Hāngī, umu and lovo cultural cooking fires

Fire and Emergency New Zealand

Hāngī, umu and lovo cultural cooking fires

Hāngī, umu and lovo are all cultural fires used for cooking. Cultural fires do not require a permit if you follow these rules:

  • Your fire area must be less than two square metres.
  • Don’t light your fire within three metres of any part of a building, hedge, shelter belt or any other combustible material.
  • In case your fire gets out of control, you must have a suitable way to extinguish it within five metres of your cultural fire, such as a water hose, mechanical digger, or water sprayer.

You will require a permit during a restricted fire season if your fire exceeds two square meters in size.

Follow the rules below to ensure your fire doesn't pose a risk to people and properties.

Before you light your fire

Check council websites for air quality rules, smoke nuisance guidelines and whether this activity is permitted on any public land including beaches. Cultural fires are not permitted on Public Conservation Lands.

Weather - Check the latest weather and wind speed and direction. Don’t light your fire if strong wind is forecast.

Smoke - Make sure smoke from the fire will not be a nuisance to your neighbours or affect visibility for road or air traffic.

Neighbours – Let your neighbours know the date and time of your cooking fire to avoid unnecessary emergency calls to Fire and Emergency.

Safety zone - Make sure your cooking fire is more than three metres away from buildings, hedges, shelter belts or anything that can burn. ‘Damp down’ a 3-metre area under and around the fire to prevent your fire from spreading.

Extinguish - Have a way to put out your fire when you are finished, if it gets out-of-control, or if any embers or burning material escapes. This could include a hose, water sprayer, a shovel and dirt or a mechanical digger. These must be within easy reach.

Don’t light your fire if you have any doubts that it is safe.

When your fire is lit

Fuel - Only burn clean, dry untreated wood. Never burn rubbish, plastic, rubber or treated wood. These produce toxic fumes which are harmful to your health and the environment.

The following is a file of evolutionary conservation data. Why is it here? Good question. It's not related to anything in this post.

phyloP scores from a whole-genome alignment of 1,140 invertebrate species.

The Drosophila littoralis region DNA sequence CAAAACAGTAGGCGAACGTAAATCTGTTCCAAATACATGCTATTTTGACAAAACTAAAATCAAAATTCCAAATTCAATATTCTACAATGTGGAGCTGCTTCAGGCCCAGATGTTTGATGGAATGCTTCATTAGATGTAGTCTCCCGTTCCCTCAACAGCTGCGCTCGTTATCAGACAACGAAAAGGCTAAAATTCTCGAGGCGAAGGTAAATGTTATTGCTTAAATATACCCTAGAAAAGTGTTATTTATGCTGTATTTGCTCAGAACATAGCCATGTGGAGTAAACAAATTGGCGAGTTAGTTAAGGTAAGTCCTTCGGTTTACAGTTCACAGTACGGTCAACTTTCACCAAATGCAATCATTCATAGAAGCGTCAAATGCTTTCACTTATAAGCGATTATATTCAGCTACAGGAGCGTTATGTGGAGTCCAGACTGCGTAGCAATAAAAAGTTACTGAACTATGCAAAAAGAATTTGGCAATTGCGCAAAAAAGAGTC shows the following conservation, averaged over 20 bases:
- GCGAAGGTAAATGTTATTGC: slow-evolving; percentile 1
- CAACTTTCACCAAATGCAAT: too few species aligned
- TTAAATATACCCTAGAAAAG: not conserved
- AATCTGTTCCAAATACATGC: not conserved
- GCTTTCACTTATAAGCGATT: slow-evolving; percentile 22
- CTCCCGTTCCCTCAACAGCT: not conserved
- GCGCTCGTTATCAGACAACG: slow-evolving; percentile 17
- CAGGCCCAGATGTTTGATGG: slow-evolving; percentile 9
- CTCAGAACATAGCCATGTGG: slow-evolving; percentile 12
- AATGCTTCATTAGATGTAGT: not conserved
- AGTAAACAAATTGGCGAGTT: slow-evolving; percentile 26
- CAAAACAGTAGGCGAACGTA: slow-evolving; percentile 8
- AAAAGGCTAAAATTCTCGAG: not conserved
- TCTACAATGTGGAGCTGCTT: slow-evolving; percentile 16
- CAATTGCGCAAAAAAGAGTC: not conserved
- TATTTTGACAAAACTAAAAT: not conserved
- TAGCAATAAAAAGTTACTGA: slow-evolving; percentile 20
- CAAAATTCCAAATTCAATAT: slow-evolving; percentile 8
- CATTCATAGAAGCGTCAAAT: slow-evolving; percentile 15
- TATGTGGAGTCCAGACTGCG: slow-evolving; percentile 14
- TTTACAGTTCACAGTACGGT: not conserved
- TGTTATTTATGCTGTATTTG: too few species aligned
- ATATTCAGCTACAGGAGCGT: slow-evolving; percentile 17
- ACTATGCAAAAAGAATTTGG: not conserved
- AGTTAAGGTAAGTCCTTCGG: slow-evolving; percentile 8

Fire control - Make sure your total fire area is less than two square metres. Start your fire with paper and small, dry wood or fire starters. Never use petrol or kerosene to start your fire. These release highly flammable vapours that can explode.

When the rocks are white hot (after 3–5 hours), move any embers and burnt wood onto non-flammable material, e.g. sheets of roofing iron.  Carefully move the hot rocks to the hāngī, umu or lovo when it’s time to cook.

Supervise - Ensure someone stays with the cooking fire until it’s put out. Have a ‘no go zone’ to keep children and pets safe.

Weather -  If a change to the wind direction or speed makes your fire unsafe — put it out.

Be responsible - You’re responsible for controlling any fire you light. You need to be able to take charge if there’s an emergency and should not be impaired.

After your fire

Extinguish - Pour water on any leftover ashes, embers, or burnt wood when you have finished your fire.

Dispose - Put ashes, embers or burnt wood in a metal container and leave them to cool for at least five days or pour water over them. Stir them and check they are cold before you properly dispose of them.

Storage - Allow the hot rocks to cool completely before storing them.

Dial 111 immediately in an emergency. Anything that could cause loss of life, serious injury or loss of property is a fire emergency.